SOU will rely on veteran 'O' line
ASHLAND — Southern Oregon football coach Steve Helminiak is well aware of the talent lost that was responsible for putting points on the board in 2008.
Gone from the Raider offense of a year ago are the top two receivers, the only two quarterbacks that saw action and an all-independent team running back.
An offensive line that returns five players from a year ago, though, is reason enough to give Helminiak hope that the transition to a new group of skill-position players can be a smooth one.
Among the five, Southern Oregon returns three-year starter Jordan Myers (6-foot-4, 285 pounds) and two-year starter Trent Henson (6-4, 300), each of whom garnered all-independent last season.
"Myers is a very, very tough player and a huge leader for this team," Helminiak said. "He's not the most talented in the group — never has been — but he's quite possibly the best just because of his mentality and how hard he works for us."
Now in his fifth year in the program, Henson will be snapping the ball.
"Trent is the perfect guy to have at center because he can make calls, and he really sees and understands things," Helminiak said. "He's kind of our anchor out there."
Buddy Tuamasaga, a 6-6, 345 pound senior who Helminiak calls a "terrific talent," has started every game on the line since transferring from East Los Angeles Junior College before last season. He's joined by guards Zach Urrutia (6-2, 310) and Derek Short (6-5, 275), who started as redshirt freshmen a year ago.
John Roy (6-3, 275), a transfer from Oregon State, also looks to be a contributor on the offensive line.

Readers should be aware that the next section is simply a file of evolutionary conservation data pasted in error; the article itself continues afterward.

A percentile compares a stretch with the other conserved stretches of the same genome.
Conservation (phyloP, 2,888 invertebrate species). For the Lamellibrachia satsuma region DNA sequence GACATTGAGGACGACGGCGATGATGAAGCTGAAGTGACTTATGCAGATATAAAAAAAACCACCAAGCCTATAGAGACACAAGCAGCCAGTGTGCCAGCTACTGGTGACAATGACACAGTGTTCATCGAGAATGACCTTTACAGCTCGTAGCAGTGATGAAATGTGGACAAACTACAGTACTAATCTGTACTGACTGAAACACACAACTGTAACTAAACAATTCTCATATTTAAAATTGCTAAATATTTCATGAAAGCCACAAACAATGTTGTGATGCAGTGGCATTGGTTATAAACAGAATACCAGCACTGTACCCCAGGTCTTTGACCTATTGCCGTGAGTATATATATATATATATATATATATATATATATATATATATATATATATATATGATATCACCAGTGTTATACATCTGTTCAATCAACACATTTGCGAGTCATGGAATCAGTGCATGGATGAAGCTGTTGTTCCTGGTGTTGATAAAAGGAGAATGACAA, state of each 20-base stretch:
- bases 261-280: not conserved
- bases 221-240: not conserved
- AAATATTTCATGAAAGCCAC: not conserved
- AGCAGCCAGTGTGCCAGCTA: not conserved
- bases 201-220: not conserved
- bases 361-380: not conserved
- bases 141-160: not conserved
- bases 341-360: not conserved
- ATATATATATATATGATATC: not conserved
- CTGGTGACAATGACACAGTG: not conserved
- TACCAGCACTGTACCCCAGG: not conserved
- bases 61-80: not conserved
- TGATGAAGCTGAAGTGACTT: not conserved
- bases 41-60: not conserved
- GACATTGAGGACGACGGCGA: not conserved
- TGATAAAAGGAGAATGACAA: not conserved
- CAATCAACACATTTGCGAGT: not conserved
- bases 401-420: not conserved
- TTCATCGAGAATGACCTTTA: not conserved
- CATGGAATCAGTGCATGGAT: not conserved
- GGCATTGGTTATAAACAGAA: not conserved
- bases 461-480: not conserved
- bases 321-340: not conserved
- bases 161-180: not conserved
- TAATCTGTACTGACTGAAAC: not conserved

"Since we've been here before, we feel a responsibility to lead practice and set the tempo to get people ready to go, and I think we're doing a very good job," said Myers. "There are quite a few young guys still learning the offense, and you can see they have a lot of things going through their heads right now. We can help because we've been there before and know how it goes."
Myers isn't the only one impressed by the leadership provided by the line so far.
"They know when to get on a guy, and they know when someone needs a pick-me-up," Helminiak said. "As a coach, that's exactly what you want and love to see as guys grow in the program."
While he knows there is still a long way to go before the offense is where it needs to be by the end of the month, Myers says he's been impressed by a group of young receivers led by junior Vance Beach, and the athleticism that former North Medford standout Ben Running — who started the spring game — provides at quarterback.
The experience of the offensive line will also help improve a ground game that averaged only 3.3 yards per carry a year ago.
"We just want them to allow the skill guys to do what they do and get a chance to show just how effective they can be," Helminiak said. "They'll lead with their play. If you have a line that can grind it out, it not only helps the offense but it can pick up the defense, too."